Free-standing sausage grinders are available from many manufacturers. Carefully review the make-up of the grinding components to confirm the grinding blades are made of stainless steel to avoid rust, and that the grinder is easy to clear should it become jammed.
Manual Sausage Stuffer
For small batches, a manual sausage stuffer can be handy.
- To use, load ground and seasoned meat into the hopper, attach the casing to the tube on the front, and crank.
- The sausage is pressed out of the hopper by a large plate on the top and forced into the casing through the tube.
This unit is easiest to use with two people. However, a handheld vertical sausage stuffer can be used by just 1 person easily as seen below.
Kitchener and LEM are both brands that specialize in sausage making equipment and offer excellent warranties and quick access to replacement parts.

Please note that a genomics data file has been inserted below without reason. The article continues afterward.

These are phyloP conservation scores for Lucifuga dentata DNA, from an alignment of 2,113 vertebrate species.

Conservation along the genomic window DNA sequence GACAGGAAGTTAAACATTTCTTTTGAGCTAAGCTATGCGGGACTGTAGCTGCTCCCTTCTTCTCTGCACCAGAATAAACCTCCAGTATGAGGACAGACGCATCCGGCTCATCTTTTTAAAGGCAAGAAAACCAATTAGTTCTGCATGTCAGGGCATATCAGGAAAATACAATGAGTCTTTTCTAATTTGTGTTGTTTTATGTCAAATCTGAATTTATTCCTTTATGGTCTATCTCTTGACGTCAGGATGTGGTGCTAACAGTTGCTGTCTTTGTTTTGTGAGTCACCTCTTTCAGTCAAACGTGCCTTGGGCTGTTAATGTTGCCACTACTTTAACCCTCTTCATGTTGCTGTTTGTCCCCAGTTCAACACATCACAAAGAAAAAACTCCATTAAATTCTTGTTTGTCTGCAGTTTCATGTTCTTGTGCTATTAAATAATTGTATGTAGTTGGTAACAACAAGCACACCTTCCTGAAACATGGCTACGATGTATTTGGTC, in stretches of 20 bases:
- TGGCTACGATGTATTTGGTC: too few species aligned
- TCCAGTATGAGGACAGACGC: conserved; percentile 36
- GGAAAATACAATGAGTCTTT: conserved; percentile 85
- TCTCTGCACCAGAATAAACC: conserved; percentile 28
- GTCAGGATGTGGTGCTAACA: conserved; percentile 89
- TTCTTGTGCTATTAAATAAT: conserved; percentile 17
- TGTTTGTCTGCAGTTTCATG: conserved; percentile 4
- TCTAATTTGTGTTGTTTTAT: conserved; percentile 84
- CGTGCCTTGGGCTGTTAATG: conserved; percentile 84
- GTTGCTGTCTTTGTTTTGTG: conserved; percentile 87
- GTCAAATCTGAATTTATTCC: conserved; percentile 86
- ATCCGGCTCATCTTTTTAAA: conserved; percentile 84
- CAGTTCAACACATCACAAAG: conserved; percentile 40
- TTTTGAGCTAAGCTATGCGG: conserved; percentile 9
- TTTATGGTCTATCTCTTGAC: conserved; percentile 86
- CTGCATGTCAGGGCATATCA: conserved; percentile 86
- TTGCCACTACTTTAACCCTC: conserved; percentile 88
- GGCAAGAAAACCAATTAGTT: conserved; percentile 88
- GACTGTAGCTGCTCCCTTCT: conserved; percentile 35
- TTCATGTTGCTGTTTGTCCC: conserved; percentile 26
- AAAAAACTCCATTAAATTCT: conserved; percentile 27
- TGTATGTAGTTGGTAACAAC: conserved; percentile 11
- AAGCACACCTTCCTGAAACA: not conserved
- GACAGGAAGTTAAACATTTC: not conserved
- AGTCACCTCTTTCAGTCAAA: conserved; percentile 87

Electric Sausage Stuffer
If you're going to be stuffing sausage alone, a motorized sausage stuffer is a great option.
Part of the challenge of making sausage is handling the casings, which can get slippery and require some monitoring. If you need to be cranking, you can't be watching the casing.
Weston offers a heavy duty electric sausage stuffer with grinding capabilities for large batches. Depending on your batch size, this machine may be more power than you need. Smaller horsepower machines are also available from this manufacturer, as are manual versions.
Safe Handling Of Homemade Sausage
Contaminated food kills people. Per the Centers for Disease Control (CDC), 1 in 6 Americans will get sick each year from bad food. There are 250 foodborne illnesses currently tracked by the CDC.
Because foodborne illnesses enter through the mouth, most affect the intestinal tract. However, some types of food poisoning such as E. coli can cause kidney damage, failure and death.